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Thread: Seedling p lusitanica

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    I have a number of seedlings of P. lusitanica that have sprouted, and they are begininng to crowd each other in the pot. The largest are about 1/2" across, smaller ones about 1/4". Are they big enough to separate out into individual pots, or should I bother? Will the crowding be harmful? I'm not sure how tolerant this species is to handling, especially when small. Any advice would be greatly appreciated.

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    Capslock's Avatar
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    I have p. lusitanica all over the place. Near as I can tell, they are the d. capensis of pinguicula. I have 'em growing in drosera pots, in utric pots, even in nep pots. Everything on the shelf below the p. lusitanica and everything near to it on it's shelf. I don't think one has ever died.

    I say thin the herd! Thin it out before it's too late and we're all consumed!

    Capslock
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    VFT and Drosera lover vft guy in SJ's Avatar
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    Quote Originally Posted by [b
    Quote[/b] (Capslock @ Sep. 19 2005,10:58)]I have p. lusitanica all over the place. Near as I can tell, they are the d. capensis of pinguicula.
    I can attest to that.. after he had enough of them he spread them to me and its never stopped flowering/seeding since. I wouldnt worry about a few losses with this one.. you are sure to have plenty of replacements soon enough.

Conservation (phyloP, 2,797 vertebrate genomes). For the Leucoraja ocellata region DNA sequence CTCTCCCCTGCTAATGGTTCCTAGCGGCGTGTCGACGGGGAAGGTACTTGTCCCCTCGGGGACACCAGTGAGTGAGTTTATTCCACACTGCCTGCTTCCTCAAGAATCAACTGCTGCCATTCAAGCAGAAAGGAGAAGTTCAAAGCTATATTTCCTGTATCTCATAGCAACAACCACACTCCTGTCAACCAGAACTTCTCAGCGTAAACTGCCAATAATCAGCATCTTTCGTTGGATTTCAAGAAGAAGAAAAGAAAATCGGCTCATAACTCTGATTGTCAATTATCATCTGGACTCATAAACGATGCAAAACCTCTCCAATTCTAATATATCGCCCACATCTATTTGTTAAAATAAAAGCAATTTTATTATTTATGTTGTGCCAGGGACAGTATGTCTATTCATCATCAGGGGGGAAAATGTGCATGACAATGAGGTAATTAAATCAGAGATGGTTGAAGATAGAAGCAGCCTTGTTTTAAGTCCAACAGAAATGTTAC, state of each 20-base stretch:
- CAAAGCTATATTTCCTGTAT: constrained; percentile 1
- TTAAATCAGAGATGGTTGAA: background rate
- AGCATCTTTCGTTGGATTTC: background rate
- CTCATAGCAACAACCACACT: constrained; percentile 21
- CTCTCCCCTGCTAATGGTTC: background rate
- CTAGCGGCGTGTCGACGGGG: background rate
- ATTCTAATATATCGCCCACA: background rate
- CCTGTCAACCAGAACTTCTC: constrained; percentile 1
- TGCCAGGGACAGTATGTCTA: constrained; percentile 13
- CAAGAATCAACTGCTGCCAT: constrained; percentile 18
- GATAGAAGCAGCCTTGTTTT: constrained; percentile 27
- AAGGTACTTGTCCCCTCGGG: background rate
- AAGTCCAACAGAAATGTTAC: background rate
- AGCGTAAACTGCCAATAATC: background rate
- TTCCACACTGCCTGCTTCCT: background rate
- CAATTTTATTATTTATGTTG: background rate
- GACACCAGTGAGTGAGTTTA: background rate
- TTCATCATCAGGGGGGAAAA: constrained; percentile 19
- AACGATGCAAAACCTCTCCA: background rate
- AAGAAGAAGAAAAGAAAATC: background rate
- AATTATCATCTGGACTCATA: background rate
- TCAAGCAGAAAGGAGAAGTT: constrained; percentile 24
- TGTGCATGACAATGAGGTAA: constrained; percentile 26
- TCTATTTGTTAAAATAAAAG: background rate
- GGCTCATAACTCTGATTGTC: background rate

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    Steve
    There are only 2 infinite things... the universe and human stupidity, and I'm not too sure about the universe.

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    Tropical Fish Enthusiast jimscott's Avatar
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    As a general rule of thumb, when I move a plant, I first prepare the new pot and create a depression in it to place the plant. I use a plastic spoon and try to move the plant and media, such that roots won't be disturbed. In other words, I try to move a plant without it being aware it has been moved. After placing it in the depression, I try to delicately move more media to provide contact. I then water it ro help with contact.

    As Max and Steve have indicated, this species is very prolific and a few losses, as they can become a thick aggregation, isn't significant. On the other hand, moving a P. primuliflora isn't quite as easy as a transition, because of their root devlopment. Mexican pings don't have nearly as much root development and are very easy to transfer.

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    Thanks all. I'll prepare a few pots and move some of them and see. Wasn't aware of how apparently hardy these little guys can be. Honestly I probably coddle all my plants too much (when I'm home).

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